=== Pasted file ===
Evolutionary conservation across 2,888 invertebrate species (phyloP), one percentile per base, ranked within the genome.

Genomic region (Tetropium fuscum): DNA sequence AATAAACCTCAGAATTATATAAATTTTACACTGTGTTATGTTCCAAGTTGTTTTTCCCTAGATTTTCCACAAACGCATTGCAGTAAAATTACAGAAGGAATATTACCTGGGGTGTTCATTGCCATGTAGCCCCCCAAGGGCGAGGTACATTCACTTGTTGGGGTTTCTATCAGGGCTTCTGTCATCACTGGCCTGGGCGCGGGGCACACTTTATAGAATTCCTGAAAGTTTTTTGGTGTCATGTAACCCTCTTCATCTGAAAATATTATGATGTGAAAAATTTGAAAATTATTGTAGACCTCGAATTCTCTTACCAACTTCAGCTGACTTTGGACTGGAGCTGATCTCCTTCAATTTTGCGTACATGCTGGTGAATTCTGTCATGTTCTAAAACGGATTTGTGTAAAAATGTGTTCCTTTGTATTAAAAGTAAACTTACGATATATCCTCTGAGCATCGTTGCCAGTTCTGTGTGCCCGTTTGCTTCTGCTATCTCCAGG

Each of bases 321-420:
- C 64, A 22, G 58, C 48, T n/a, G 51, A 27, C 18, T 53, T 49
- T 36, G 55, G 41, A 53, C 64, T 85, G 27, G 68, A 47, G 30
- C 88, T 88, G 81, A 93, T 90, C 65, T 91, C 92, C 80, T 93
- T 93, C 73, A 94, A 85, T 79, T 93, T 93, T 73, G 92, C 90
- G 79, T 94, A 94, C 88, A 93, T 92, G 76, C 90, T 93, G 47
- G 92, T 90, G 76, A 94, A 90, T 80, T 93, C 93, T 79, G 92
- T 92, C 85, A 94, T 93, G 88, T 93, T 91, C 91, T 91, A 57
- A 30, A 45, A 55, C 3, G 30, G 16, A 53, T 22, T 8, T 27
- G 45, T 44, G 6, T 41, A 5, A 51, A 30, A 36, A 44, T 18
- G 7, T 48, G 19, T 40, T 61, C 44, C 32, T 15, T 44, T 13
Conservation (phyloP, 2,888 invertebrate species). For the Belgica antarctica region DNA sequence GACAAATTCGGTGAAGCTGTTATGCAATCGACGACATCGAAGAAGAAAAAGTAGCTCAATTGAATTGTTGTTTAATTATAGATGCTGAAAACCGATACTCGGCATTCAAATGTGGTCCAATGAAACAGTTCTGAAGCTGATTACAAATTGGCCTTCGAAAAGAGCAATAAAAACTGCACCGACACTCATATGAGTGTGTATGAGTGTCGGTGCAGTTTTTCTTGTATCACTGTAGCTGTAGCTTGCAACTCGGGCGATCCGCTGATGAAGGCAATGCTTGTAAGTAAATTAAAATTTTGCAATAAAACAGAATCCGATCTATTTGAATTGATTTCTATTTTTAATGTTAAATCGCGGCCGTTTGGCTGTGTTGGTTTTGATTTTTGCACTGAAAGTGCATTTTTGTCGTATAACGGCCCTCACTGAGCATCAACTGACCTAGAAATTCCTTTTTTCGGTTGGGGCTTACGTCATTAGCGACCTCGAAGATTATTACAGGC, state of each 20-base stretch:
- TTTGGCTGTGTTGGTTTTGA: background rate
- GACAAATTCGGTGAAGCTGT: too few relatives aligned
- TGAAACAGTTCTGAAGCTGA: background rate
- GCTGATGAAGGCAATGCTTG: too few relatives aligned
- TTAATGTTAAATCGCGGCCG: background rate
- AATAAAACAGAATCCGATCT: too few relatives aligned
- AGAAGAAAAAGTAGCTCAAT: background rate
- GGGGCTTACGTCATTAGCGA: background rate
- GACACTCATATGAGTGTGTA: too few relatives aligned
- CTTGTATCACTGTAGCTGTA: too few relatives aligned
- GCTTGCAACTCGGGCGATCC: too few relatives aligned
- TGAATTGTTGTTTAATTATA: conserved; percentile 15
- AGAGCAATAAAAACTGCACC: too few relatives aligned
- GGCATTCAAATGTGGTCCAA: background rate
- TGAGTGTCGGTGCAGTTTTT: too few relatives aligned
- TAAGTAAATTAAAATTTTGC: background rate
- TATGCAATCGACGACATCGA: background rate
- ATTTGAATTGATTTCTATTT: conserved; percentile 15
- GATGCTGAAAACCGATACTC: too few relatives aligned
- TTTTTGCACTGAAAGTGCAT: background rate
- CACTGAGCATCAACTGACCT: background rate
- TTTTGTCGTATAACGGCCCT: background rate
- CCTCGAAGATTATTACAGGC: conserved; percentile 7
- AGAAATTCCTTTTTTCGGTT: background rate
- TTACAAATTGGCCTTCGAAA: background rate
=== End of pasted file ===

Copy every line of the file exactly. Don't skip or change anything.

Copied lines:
Evolutionary conservation across 2,888 invertebrate species (phyloP), one percentile per base, ranked within the genome.

Genomic region (Tetropium fuscum): DNA sequence AATAAACCTCAGAATTATATAAATTTTACACTGTGTTATGTTCCAAGTTGTTTTTCCCTAGATTTTCCACAAACGCATTGCAGTAAAATTACAGAAGGAATATTACCTGGGGTGTTCATTGCCATGTAGCCCCCCAAGGGCGAGGTACATTCACTTGTTGGGGTTTCTATCAGGGCTTCTGTCATCACTGGCCTGGGCGCGGGGCACACTTTATAGAATTCCTGAAAGTTTTTTGGTGTCATGTAACCCTCTTCATCTGAAAATATTATGATGTGAAAAATTTGAAAATTATTGTAGACCTCGAATTCTCTTACCAACTTCAGCTGACTTTGGACTGGAGCTGATCTCCTTCAATTTTGCGTACATGCTGGTGAATTCTGTCATGTTCTAAAACGGATTTGTGTAAAAATGTGTTCCTTTGTATTAAAAGTAAACTTACGATATATCCTCTGAGCATCGTTGCCAGTTCTGTGTGCCCGTTTGCTTCTGCTATCTCCAGG

Each of bases 321-420:
- C 64, A 22, G 58, C 48, T n/a, G 51, A 27, C 18, T 53, T 49
- T 36, G 55, G 41, A 53, C 64, T 85, G 27, G 68, A 47, G 30
- C 88, T 88, G 81, A 93, T 90, C 65, T 91, C 92, C 80, T 93
- T 93, C 73, A 94, A 85, T 79, T 93, T 93, T 73, G 92, C 90
- G 79, T 94, A 94, C 88, A 93, T 92, G 76, C 90, T 93, G 47
- G 92, T 90, G 76, A 94, A 90, T 80, T 93, C 93, T 79, G 92
- T 92, C 85, A 94, T 93, G 88, T 93, T 91, C 91, T 91, A 57
- A 30, A 45, A 55, C 3, G 30, G 16, A 53, T 22, T 8, T 27
- G 45, T 44, G 6, T 41, A 5, A 51, A 30, A 36, A 44, T 18
- G 7, T 48, G 19, T 40, T 61, C 44, C 32, T 15, T 44, T 13
Conservation (phyloP, 2,888 invertebrate species). For the Belgica antarctica region DNA sequence GACAAATTCGGTGAAGCTGTTATGCAATCGACGACATCGAAGAAGAAAAAGTAGCTCAATTGAATTGTTGTTTAATTATAGATGCTGAAAACCGATACTCGGCATTCAAATGTGGTCCAATGAAACAGTTCTGAAGCTGATTACAAATTGGCCTTCGAAAAGAGCAATAAAAACTGCACCGACACTCATATGAGTGTGTATGAGTGTCGGTGCAGTTTTTCTTGTATCACTGTAGCTGTAGCTTGCAACTCGGGCGATCCGCTGATGAAGGCAATGCTTGTAAGTAAATTAAAATTTTGCAATAAAACAGAATCCGATCTATTTGAATTGATTTCTATTTTTAATGTTAAATCGCGGCCGTTTGGCTGTGTTGGTTTTGATTTTTGCACTGAAAGTGCATTTTTGTCGTATAACGGCCCTCACTGAGCATCAACTGACCTAGAAATTCCTTTTTTCGGTTGGGGCTTACGTCATTAGCGACCTCGAAGATTATTACAGGC, state of each 20-base stretch:
- TTTGGCTGTGTTGGTTTTGA: background rate
- GACAAATTCGGTGAAGCTGT: too few relatives aligned
- TGAAACAGTTCTGAAGCTGA: background rate
- GCTGATGAAGGCAATGCTTG: too few relatives aligned
- TTAATGTTAAATCGCGGCCG: background rate
- AATAAAACAGAATCCGATCT: too few relatives aligned
- AGAAGAAAAAGTAGCTCAAT: background rate
- GGGGCTTACGTCATTAGCGA: background rate
- GACACTCATATGAGTGTGTA: too few relatives aligned
- CTTGTATCACTGTAGCTGTA: too few relatives aligned
- GCTTGCAACTCGGGCGATCC: too few relatives aligned
- TGAATTGTTGTTTAATTATA: conserved; percentile 15
- AGAGCAATAAAAACTGCACC: too few relatives aligned
- GGCATTCAAATGTGGTCCAA: background rate
- TGAGTGTCGGTGCAGTTTTT: too few relatives aligned
- TAAGTAAATTAAAATTTTGC: background rate
- TATGCAATCGACGACATCGA: background rate
- ATTTGAATTGATTTCTATTT: conserved; percentile 15
- GATGCTGAAAACCGATACTC: too few relatives aligned
- TTTTTGCACTGAAAGTGCAT: background rate
- CACTGAGCATCAACTGACCT: background rate
- TTTTGTCGTATAACGGCCCT: background rate
- CCTCGAAGATTATTACAGGC: conserved; percentile 7
- AGAAATTCCTTTTTTCGGTT: background rate
- TTACAAATTGGCCTTCGAAA: background rate